More than 2,000 years ago, the Greek playwright Aeschylus observed that in war, truth is the first casualty.
In today’s political wars, if truth is not the first casualty, it’s definitely in harm’s way.
In the eight weeks since the September primary, we’ve examined 21 claims from candidates or their supporters.
We rated 11 Mostly False or worse on our Truth-O-Meter’s six-point scale. Nine were True or Mostly True, one was Half True.
But recently, as the campaigns ramped up their attacks with increasingly harsh commercials and mailers, the ratings have definitely trended downward.
Today, PolitiFact Rhode Island has a new look as part of a new design for all the PolitiFact sites.
Our overhaul includes responsive design, so our website works better on tablets and smartphones. When you browse the site on those devices, you’ll see a larger Truth-O-Meter rating along with easy-to-read text of the entire report.
In addition to PolitiFact Rhode Island, the redesign extends to our PunditFact site, as well as our other state PolitiFact sites: Florida, Georgia, New Hampshire, Oregon, Texas, Virginia and Wisconsin.
Over the past few months, PolitiFact Rhode Island has been busy fact-checking the many claims and counterclaims that have been made in the 2014 primary races. Not surprisingly, we found many to be untrue.
We checked statements made by candidates for many different offices, but spent most of our time on the highest profile races -- the Democratic and Republican primaries for governor.
In the end, when the last TV attack ad has aired, the last campaign mailer has arrived in the mailbox, the last robocall has landed in your voicemail, you -- the Rhode Island voter -- will have to decide who the best candidates are.
As you make your choices, you can see all our rulings on our website, PolitiFactRI.com, which is searchable by candidate name, office sought, and subjects, such as "taxes," or "jobs."
Here are summaries of our rulings in the governor’s races.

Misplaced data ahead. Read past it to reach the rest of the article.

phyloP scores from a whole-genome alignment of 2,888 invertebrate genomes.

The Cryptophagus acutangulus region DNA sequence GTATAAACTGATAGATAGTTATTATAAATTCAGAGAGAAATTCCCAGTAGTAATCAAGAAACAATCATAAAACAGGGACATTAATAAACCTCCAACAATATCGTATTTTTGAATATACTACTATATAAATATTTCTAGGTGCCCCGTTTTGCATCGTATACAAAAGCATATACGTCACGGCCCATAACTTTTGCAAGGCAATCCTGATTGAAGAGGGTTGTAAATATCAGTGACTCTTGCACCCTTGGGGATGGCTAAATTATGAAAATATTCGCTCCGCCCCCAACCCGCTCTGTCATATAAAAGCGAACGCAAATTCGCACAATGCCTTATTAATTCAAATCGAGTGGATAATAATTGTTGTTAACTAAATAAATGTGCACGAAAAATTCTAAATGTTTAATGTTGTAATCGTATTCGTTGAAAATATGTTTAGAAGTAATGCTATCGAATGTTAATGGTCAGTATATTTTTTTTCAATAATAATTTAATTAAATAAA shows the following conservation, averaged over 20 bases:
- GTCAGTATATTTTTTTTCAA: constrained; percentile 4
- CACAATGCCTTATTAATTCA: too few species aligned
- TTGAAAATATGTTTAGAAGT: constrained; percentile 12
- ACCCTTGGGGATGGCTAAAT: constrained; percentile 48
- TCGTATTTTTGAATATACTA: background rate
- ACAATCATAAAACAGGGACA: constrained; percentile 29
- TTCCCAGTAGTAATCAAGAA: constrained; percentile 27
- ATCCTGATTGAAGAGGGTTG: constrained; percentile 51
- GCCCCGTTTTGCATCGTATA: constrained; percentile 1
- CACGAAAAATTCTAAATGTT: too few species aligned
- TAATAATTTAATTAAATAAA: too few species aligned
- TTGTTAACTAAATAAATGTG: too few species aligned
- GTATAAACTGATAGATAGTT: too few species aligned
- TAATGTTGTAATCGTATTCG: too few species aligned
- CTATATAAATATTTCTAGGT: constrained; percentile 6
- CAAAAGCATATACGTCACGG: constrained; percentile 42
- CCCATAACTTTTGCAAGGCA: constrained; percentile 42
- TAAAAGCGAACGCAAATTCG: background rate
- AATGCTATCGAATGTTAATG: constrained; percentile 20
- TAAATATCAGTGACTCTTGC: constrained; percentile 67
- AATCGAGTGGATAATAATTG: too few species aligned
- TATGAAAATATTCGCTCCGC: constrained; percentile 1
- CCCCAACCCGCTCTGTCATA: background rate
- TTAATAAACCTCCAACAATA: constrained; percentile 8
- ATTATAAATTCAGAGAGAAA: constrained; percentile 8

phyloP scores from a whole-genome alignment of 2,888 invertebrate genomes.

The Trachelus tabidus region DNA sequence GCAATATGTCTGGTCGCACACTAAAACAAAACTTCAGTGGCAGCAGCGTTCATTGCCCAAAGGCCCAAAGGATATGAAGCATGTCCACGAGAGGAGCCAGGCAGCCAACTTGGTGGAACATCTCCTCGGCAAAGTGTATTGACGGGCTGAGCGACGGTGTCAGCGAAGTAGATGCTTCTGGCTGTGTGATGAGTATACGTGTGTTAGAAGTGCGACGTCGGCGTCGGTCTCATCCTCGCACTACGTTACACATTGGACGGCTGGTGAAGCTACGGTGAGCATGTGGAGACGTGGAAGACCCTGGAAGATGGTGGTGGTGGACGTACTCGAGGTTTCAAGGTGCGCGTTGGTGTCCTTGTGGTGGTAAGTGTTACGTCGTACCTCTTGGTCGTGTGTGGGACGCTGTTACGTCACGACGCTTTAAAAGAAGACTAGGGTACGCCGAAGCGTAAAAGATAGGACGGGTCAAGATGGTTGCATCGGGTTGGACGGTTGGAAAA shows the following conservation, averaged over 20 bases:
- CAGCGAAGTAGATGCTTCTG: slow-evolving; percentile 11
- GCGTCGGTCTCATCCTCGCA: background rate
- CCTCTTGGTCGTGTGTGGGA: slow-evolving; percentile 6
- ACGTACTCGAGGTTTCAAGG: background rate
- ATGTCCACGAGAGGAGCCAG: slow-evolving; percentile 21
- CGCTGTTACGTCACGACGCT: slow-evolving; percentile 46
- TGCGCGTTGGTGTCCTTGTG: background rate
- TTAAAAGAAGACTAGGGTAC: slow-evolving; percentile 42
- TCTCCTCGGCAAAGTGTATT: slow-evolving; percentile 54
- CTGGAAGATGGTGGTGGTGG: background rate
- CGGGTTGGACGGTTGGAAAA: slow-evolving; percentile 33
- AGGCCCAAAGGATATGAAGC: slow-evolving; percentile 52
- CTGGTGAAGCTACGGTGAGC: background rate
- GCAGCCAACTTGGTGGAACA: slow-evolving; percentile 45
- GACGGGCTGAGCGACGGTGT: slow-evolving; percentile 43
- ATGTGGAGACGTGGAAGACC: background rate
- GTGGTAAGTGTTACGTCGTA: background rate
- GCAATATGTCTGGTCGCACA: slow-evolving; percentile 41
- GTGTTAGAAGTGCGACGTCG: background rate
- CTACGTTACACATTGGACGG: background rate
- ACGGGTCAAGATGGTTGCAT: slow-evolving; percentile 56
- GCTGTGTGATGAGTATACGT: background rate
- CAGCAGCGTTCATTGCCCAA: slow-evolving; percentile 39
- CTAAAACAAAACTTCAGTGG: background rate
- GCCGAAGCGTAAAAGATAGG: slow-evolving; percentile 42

Four years ago today -- June 25, 2010 -- PolitiFact Rhode Island published its first Truth-O-Meter rulings.
Political discourse in the state hasn't been the same since.
We constantly see politicians and other public figures hesitating when they speak, expressing concern that they will be fact-checked. It has made some -- but not all -- take more care in the facts they present to support their arguments, improving the level of political discourse in the state.
Click on "more" to see how our rulings break down.
Clay Pell, Gina Raimondo and Angel Taveras have at least two things in common.
They’re all running in the Democratic primary for governor.
And they’ve all faced PolitiFact Rhode Island’s Truth-O-Meter, with varying outcomes.
As the candidates prepare for Tuesday night’s Providence Journal/WPRI-12 debate, we thought we’d take a look at their PolitiFact scorecards.
It's time once again for a peek into the PolitiFact Rhode Island's mailbag to look at some of the reactions we've gotten from readers to recent fact checks.
What piqued the interest of PolitiFact Rhode Island readers last month? According to our website data, they were interested in whether the poorest states are Red states, if today's young adults are fit for military service, and the degree to which cancer-causing chemicals are present in marijuana smoke.